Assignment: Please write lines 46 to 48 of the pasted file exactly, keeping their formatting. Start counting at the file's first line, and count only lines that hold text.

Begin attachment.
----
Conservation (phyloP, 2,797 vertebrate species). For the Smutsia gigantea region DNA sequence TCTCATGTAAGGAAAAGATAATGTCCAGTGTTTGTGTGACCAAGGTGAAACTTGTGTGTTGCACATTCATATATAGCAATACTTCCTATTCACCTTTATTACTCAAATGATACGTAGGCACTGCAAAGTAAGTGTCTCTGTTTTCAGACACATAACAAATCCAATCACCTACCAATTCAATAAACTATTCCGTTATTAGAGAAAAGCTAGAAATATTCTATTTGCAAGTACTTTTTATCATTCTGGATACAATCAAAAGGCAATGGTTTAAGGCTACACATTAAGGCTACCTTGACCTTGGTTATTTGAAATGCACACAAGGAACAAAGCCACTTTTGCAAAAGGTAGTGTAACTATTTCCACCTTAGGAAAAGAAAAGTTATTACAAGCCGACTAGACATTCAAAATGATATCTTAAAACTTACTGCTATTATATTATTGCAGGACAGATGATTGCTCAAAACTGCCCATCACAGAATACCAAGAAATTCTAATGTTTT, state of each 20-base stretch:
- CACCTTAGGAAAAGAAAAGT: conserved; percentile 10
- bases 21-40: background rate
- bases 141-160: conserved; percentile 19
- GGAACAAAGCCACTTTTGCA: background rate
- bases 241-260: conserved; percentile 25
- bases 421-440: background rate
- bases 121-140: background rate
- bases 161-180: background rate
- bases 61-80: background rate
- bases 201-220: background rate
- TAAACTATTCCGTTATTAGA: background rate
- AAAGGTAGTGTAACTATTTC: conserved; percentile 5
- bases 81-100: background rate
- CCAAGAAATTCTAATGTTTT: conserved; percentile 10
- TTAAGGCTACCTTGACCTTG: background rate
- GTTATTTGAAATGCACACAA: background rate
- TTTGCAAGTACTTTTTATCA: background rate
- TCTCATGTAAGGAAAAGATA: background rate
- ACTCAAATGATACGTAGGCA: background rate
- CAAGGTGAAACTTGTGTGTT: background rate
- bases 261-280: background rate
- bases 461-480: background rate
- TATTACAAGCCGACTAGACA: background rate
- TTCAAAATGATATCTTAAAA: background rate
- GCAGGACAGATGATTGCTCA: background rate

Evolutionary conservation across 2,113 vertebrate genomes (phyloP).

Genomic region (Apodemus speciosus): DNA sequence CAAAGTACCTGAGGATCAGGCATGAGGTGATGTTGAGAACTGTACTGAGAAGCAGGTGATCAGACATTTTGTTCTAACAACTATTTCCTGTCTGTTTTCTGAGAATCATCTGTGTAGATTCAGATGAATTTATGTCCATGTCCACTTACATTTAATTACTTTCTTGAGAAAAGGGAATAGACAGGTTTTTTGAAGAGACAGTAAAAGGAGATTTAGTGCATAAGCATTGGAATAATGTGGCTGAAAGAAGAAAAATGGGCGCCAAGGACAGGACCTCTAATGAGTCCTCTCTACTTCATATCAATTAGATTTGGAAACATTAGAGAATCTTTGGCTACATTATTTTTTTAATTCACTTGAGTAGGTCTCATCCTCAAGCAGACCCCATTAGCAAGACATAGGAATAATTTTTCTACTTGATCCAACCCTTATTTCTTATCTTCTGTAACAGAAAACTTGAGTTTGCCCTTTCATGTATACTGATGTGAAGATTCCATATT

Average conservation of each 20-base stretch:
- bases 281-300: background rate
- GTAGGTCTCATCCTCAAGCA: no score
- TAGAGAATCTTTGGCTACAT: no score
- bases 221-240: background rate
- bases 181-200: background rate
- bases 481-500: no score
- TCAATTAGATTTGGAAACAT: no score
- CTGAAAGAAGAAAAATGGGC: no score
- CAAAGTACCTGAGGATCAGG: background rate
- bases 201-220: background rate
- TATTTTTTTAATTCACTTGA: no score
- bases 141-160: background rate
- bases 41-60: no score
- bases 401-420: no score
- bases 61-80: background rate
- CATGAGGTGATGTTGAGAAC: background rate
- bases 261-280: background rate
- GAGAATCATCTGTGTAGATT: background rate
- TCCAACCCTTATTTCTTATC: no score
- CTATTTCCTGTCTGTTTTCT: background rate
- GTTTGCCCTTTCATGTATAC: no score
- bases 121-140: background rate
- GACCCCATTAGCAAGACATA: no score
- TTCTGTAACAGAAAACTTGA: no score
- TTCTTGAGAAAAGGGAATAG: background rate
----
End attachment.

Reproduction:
- bases 261-280: background rate
- GAGAATCATCTGTGTAGATT: background rate
- TCCAACCCTTATTTCTTATC: no score